Man of letters – An Irishman’s Diary about names and initials

‘There is a certain cachet to being identifiable by a triple-letter combination, as if you’re an airport code’

  CJH (which, by the way, is also the code for an airport in British Columbia) is at least an associate member of an elite club that includes just three former occupants of the White House – Johnson (LBJ), Kennedy (JFK), and the second Roosevelt (FDR).  Photograph: Robert Knudsen

CJH (which, by the way, is also the code for an airport in British Columbia) is at least an associate member of an elite club that includes just three former occupants of the White House – Johnson (LBJ), Kennedy (JFK), and the second Roosevelt (FDR). Photograph: Robert Knudsen

 

As the TV series reminded us, the late Charles J Haughey had many claims to political uniqueness, good and bad. But not the least of them, I suggest, is that he is the only modern Irish leader to be instantly recognisable by his initials.

In this country at least, the letters CJH can still mean only one person. And although, like his fame in general, this is not necessarily a compliment, it does put him in a fairly select group, even among international statesmen.

Thanks in the main to the US presidency, there is a certain cachet to being identifiable by a triple-letter combination, as if you’re an airport code.

So CJH (which, by the way, is also the code for an airport in British Columbia) is at least an associate member of an elite club that includes just three former occupants of the White House – Johnson (LBJ), Kennedy (JFK), and the second Roosevelt (FDR).

The fame of their initials wasn’t always positive, either, at least in the case of Johnson. Mind you, he himself was so fond of his combination that he replicated it where possible. It helped that his wife was nicknamed “Lady Bird”. But his daughters were christened Luci Baines and Lynda Bird. And even his dog was named “Little Beagle Johnson”.

On the downside, the initials also lent themselves to catchy protest slogans of the kind that eventually helped make him an electoral liability. Thus at least some of their enduring fame is thanks to such anti-war chants as: “Hey, hey, LBJ/How many kids did you kill today?”

Haughey’s aside, middle initials seemed to go out of fashion, on both sides of the Atlantic, in the middle of the last century, rather like the hats that JFK (who had a vested interest in showing off his shock of youthful hair) is credited with consigning to history.

Before that, it was important for presidents to have the initial, even if it didn’t stand for anything, as in the case of Harry S Truman. After Johnson, however, presidential middle names became like appendices – there but not service any purpose.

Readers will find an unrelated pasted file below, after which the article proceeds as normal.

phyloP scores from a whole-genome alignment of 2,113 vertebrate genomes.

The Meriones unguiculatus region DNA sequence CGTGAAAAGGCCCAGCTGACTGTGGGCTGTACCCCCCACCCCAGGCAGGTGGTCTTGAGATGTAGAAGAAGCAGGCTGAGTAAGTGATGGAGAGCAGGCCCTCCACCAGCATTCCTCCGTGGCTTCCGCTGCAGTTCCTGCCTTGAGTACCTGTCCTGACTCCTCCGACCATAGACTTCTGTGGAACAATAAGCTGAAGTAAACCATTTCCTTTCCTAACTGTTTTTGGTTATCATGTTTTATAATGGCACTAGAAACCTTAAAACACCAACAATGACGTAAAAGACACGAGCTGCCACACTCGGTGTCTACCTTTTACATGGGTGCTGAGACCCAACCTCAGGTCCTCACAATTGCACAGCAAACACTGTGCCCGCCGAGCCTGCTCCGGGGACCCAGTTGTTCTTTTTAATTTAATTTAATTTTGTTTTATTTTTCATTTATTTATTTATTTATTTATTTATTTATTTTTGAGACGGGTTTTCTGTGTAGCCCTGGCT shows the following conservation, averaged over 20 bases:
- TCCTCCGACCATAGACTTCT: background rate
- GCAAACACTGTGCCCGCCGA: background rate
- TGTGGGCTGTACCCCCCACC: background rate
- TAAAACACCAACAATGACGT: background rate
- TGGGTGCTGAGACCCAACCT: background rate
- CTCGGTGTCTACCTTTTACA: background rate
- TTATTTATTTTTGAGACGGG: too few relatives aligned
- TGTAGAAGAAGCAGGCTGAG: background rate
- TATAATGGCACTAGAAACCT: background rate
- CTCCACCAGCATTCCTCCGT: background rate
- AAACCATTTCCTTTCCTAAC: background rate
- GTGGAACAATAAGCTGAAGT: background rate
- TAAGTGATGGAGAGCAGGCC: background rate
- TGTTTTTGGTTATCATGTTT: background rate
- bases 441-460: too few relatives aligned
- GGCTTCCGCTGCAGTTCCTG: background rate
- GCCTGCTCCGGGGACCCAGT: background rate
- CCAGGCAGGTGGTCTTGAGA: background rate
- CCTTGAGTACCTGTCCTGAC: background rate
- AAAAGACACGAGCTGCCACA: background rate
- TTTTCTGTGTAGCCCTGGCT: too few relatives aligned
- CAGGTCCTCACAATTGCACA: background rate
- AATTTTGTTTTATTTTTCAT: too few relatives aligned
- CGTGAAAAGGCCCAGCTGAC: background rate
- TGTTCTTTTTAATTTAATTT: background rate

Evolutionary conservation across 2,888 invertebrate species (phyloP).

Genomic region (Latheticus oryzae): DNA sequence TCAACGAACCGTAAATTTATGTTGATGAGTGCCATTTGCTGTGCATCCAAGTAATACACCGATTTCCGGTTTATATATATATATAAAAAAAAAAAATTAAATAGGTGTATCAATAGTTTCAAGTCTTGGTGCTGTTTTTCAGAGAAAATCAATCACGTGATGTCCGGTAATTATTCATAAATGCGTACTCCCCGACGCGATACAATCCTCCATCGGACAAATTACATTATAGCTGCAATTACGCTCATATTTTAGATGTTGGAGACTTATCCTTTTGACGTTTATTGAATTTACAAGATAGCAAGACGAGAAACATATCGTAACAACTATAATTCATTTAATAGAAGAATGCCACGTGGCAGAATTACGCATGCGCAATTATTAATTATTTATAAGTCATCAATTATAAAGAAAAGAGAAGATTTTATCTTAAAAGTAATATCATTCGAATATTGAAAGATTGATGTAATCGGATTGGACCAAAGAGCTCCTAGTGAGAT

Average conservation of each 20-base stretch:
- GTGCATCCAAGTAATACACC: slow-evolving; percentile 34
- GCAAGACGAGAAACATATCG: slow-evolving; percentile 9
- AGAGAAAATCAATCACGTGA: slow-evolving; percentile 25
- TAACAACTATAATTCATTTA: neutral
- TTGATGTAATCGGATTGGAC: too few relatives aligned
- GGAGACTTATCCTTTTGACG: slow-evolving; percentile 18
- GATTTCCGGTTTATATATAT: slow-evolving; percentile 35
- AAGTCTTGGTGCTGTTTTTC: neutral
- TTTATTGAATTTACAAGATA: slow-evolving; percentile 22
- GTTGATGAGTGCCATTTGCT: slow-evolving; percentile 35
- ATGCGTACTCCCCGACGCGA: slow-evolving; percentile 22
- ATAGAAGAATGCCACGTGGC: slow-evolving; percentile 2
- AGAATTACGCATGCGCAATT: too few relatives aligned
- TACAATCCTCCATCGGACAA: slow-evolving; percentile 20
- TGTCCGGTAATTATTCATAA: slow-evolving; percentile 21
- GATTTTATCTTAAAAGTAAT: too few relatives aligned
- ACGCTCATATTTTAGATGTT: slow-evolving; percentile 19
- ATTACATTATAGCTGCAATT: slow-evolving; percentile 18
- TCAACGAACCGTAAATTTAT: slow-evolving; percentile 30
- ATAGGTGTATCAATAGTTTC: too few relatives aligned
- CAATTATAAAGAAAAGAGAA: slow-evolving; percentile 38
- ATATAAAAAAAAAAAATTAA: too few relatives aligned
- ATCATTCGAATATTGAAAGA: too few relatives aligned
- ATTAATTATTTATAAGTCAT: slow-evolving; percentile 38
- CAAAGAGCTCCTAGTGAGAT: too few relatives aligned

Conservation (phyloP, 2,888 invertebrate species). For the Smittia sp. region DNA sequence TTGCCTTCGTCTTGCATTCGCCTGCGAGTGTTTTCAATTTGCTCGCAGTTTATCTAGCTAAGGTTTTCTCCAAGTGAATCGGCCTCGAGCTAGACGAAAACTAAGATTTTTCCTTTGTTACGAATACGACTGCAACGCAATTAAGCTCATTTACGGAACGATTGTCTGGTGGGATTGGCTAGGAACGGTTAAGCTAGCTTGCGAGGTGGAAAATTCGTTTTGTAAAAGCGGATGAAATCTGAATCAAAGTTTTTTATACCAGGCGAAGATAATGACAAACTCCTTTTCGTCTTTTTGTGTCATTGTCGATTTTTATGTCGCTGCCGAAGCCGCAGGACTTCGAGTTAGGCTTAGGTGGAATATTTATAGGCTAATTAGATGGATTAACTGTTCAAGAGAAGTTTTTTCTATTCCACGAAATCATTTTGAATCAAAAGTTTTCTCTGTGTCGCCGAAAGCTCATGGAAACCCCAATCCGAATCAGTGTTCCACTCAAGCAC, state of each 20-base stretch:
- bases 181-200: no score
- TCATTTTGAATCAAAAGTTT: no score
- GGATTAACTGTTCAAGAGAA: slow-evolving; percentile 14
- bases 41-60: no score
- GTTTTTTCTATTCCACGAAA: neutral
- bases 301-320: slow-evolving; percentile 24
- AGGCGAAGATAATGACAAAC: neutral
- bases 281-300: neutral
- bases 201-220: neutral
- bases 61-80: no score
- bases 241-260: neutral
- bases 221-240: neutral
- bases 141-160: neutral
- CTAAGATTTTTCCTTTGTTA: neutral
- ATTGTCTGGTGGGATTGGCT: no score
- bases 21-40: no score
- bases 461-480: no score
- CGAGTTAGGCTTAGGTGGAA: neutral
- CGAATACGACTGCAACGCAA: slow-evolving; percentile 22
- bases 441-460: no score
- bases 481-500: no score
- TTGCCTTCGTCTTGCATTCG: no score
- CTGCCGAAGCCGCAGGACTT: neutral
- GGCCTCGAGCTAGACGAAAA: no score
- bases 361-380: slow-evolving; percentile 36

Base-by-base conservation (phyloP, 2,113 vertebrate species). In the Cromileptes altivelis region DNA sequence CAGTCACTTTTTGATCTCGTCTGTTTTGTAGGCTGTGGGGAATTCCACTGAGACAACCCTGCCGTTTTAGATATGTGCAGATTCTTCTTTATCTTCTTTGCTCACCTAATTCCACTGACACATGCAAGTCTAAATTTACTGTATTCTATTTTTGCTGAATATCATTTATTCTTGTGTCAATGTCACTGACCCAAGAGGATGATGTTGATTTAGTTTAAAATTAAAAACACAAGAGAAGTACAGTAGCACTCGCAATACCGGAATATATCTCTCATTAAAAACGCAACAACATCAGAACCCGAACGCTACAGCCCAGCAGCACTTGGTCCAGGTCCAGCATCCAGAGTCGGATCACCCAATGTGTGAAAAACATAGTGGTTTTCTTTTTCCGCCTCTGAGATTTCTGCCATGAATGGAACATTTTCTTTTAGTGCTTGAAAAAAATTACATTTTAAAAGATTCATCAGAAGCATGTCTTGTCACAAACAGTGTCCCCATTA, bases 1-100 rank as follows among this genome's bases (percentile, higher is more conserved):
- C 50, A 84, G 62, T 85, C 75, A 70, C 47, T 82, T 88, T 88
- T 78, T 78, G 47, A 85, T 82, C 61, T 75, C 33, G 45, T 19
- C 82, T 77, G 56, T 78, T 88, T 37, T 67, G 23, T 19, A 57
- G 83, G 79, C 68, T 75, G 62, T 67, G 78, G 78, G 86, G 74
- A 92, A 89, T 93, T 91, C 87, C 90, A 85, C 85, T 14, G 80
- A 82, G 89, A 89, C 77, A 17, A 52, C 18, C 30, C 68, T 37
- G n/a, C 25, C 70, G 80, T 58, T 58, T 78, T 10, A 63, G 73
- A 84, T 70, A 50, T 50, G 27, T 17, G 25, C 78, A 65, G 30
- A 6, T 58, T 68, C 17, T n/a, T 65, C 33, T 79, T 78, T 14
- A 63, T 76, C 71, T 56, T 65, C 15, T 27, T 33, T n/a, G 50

This may have been partly the influence of the press. Newspapers have always needed to abbreviate where possible – hence Eisenhower’s ubiquitous nickname “Ike”, which made the initials DDE unnecessary. But they haven’t need to since Johnson, blessed with a succession of succinct presidential surnames from Nixon to Obama.

Still, tellingly, even in the one case where a triple initial might have helped avoid confusion – with the second George Bush – posterity has refused to award it recognition. Rather than GWB, the junior Bush has instead been pruned as “George W”, or just “Dubya”, depending on the level of respect intended.

Three-initial identification still seems to be popular in France where, for example, the letters BHL are immediately identifiable as the writer and “public intellectual” Bernard-Henri Lévy. Another well-known example, albeit thanks to a double-barrel surname, is former IMF chief Dominique Strauss-Kahn, widely known as DSK.

But there too, such fame can be a mixed blessing. As he attempted to relaunch his career last year after a series of sex scandals, Strauss-Kahn was forced to sue a brothel in Belgium that used the same letters in its name. The owner, whose nickname was “Dodo”, made a half-credible defence to the effect that his DSK meant “Dodo Sex Klub”. But sparing Strauss-Khan’s blushes (if he has any), a judge found enough wilful confusion in the case to order the name changed.

In Britain, strangely enough, I can’t think of a famous three-letter politician except, going way back to the 19th century, Gladstone. And in fact, his “GOM” was the contraction of a nickname, “Grand Old Man” (or as his less-than-admiring rival Disraeli preferred it “God’s Only Mistake”).

The best-known example in British public life since then, probably, was an Irishman, George Bernard Shaw. Even today, 65 years after his death, GBS remains a recognisable letter combination, although he himself hated the name George, preferring to call himself Bernard.

By interesting contrast, the current chancellor of the exchequer, George Osborne, is not a George at all, officially. He only adopted the moniker when aged 13, because he disliked his real first name, Gideon. As for his middle name, Oliver, there’s nothing embarrassing about that. But it’s probably just as well that he’s not well known by his three initials, or in attempting to extricate Britain from its current sticky financial situation, he’d be forever stuck with GOO.

@FrankmcnallyIT